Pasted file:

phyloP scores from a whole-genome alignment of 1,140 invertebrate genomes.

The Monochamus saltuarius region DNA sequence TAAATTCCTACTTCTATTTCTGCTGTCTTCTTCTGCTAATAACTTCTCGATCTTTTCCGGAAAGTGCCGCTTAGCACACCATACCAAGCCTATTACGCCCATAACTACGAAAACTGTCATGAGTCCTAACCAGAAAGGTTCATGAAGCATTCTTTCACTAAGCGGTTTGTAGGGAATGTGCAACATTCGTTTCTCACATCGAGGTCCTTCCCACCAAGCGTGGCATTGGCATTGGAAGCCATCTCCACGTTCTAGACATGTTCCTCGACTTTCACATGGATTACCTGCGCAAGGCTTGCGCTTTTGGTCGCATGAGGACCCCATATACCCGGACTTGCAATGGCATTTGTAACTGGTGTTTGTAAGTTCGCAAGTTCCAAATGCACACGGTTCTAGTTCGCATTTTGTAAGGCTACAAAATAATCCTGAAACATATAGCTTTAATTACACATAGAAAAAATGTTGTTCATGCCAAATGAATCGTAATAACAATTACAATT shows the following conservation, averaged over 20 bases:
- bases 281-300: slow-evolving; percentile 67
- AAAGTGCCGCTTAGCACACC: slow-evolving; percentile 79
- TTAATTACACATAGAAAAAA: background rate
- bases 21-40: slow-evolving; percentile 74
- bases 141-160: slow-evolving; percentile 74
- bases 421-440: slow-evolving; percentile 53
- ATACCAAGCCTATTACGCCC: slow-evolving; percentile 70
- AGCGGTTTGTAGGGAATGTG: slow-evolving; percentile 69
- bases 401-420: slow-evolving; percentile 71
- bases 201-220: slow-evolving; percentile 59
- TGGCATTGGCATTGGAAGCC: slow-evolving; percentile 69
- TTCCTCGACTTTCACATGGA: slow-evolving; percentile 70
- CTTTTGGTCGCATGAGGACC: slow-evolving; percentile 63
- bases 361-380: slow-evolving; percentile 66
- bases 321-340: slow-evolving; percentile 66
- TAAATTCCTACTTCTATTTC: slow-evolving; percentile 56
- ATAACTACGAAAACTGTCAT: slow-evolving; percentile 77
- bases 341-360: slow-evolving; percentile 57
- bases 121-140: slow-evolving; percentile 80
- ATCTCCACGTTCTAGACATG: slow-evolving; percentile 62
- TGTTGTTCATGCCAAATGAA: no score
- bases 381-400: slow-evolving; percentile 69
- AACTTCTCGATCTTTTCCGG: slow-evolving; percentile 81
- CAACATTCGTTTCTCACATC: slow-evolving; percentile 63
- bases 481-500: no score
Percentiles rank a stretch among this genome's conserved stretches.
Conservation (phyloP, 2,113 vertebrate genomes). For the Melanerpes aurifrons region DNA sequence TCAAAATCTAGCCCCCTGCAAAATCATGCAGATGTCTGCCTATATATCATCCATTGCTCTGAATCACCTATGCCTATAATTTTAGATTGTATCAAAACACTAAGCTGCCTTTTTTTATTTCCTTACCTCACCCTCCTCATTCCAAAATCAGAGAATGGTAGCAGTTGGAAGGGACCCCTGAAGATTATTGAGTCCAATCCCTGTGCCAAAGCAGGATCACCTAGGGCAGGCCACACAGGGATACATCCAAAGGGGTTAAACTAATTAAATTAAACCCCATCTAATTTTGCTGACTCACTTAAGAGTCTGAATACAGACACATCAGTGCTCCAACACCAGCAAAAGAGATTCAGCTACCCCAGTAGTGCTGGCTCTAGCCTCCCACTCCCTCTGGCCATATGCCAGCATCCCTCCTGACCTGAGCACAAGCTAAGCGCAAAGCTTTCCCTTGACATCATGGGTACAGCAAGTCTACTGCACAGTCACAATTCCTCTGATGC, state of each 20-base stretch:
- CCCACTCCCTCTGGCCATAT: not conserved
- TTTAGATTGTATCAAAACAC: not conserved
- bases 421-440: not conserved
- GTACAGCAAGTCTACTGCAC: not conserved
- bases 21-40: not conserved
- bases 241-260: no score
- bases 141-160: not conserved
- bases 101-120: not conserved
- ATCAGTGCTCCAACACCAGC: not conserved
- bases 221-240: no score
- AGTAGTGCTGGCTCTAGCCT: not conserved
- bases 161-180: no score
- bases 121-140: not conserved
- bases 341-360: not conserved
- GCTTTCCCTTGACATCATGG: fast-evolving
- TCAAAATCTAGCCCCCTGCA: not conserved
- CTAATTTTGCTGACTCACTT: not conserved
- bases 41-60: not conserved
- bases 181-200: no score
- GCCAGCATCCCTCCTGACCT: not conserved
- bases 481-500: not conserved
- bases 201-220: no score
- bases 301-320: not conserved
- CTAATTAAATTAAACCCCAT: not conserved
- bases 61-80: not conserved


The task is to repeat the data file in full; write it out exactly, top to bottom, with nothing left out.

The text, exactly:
phyloP scores from a whole-genome alignment of 1,140 invertebrate genomes.

The Monochamus saltuarius region DNA sequence TAAATTCCTACTTCTATTTCTGCTGTCTTCTTCTGCTAATAACTTCTCGATCTTTTCCGGAAAGTGCCGCTTAGCACACCATACCAAGCCTATTACGCCCATAACTACGAAAACTGTCATGAGTCCTAACCAGAAAGGTTCATGAAGCATTCTTTCACTAAGCGGTTTGTAGGGAATGTGCAACATTCGTTTCTCACATCGAGGTCCTTCCCACCAAGCGTGGCATTGGCATTGGAAGCCATCTCCACGTTCTAGACATGTTCCTCGACTTTCACATGGATTACCTGCGCAAGGCTTGCGCTTTTGGTCGCATGAGGACCCCATATACCCGGACTTGCAATGGCATTTGTAACTGGTGTTTGTAAGTTCGCAAGTTCCAAATGCACACGGTTCTAGTTCGCATTTTGTAAGGCTACAAAATAATCCTGAAACATATAGCTTTAATTACACATAGAAAAAATGTTGTTCATGCCAAATGAATCGTAATAACAATTACAATT shows the following conservation, averaged over 20 bases:
- bases 281-300: slow-evolving; percentile 67
- AAAGTGCCGCTTAGCACACC: slow-evolving; percentile 79
- TTAATTACACATAGAAAAAA: background rate
- bases 21-40: slow-evolving; percentile 74
- bases 141-160: slow-evolving; percentile 74
- bases 421-440: slow-evolving; percentile 53
- ATACCAAGCCTATTACGCCC: slow-evolving; percentile 70
- AGCGGTTTGTAGGGAATGTG: slow-evolving; percentile 69
- bases 401-420: slow-evolving; percentile 71
- bases 201-220: slow-evolving; percentile 59
- TGGCATTGGCATTGGAAGCC: slow-evolving; percentile 69
- TTCCTCGACTTTCACATGGA: slow-evolving; percentile 70
- CTTTTGGTCGCATGAGGACC: slow-evolving; percentile 63
- bases 361-380: slow-evolving; percentile 66
- bases 321-340: slow-evolving; percentile 66
- TAAATTCCTACTTCTATTTC: slow-evolving; percentile 56
- ATAACTACGAAAACTGTCAT: slow-evolving; percentile 77
- bases 341-360: slow-evolving; percentile 57
- bases 121-140: slow-evolving; percentile 80
- ATCTCCACGTTCTAGACATG: slow-evolving; percentile 62
- TGTTGTTCATGCCAAATGAA: no score
- bases 381-400: slow-evolving; percentile 69
- AACTTCTCGATCTTTTCCGG: slow-evolving; percentile 81
- CAACATTCGTTTCTCACATC: slow-evolving; percentile 63
- bases 481-500: no score
Percentiles rank a stretch among this genome's conserved stretches.
Conservation (phyloP, 2,113 vertebrate genomes). For the Melanerpes aurifrons region DNA sequence TCAAAATCTAGCCCCCTGCAAAATCATGCAGATGTCTGCCTATATATCATCCATTGCTCTGAATCACCTATGCCTATAATTTTAGATTGTATCAAAACACTAAGCTGCCTTTTTTTATTTCCTTACCTCACCCTCCTCATTCCAAAATCAGAGAATGGTAGCAGTTGGAAGGGACCCCTGAAGATTATTGAGTCCAATCCCTGTGCCAAAGCAGGATCACCTAGGGCAGGCCACACAGGGATACATCCAAAGGGGTTAAACTAATTAAATTAAACCCCATCTAATTTTGCTGACTCACTTAAGAGTCTGAATACAGACACATCAGTGCTCCAACACCAGCAAAAGAGATTCAGCTACCCCAGTAGTGCTGGCTCTAGCCTCCCACTCCCTCTGGCCATATGCCAGCATCCCTCCTGACCTGAGCACAAGCTAAGCGCAAAGCTTTCCCTTGACATCATGGGTACAGCAAGTCTACTGCACAGTCACAATTCCTCTGATGC, state of each 20-base stretch:
- CCCACTCCCTCTGGCCATAT: not conserved
- TTTAGATTGTATCAAAACAC: not conserved
- bases 421-440: not conserved
- GTACAGCAAGTCTACTGCAC: not conserved
- bases 21-40: not conserved
- bases 241-260: no score
- bases 141-160: not conserved
- bases 101-120: not conserved
- ATCAGTGCTCCAACACCAGC: not conserved
- bases 221-240: no score
- AGTAGTGCTGGCTCTAGCCT: not conserved
- bases 161-180: no score
- bases 121-140: not conserved
- bases 341-360: not conserved
- GCTTTCCCTTGACATCATGG: fast-evolving
- TCAAAATCTAGCCCCCTGCA: not conserved
- CTAATTTTGCTGACTCACTT: not conserved
- bases 41-60: not conserved
- bases 181-200: no score
- GCCAGCATCCCTCCTGACCT: not conserved
- bases 481-500: not conserved
- bases 201-220: no score
- bases 301-320: not conserved
- CTAATTAAATTAAACCCCAT: not conserved
- bases 61-80: not conserved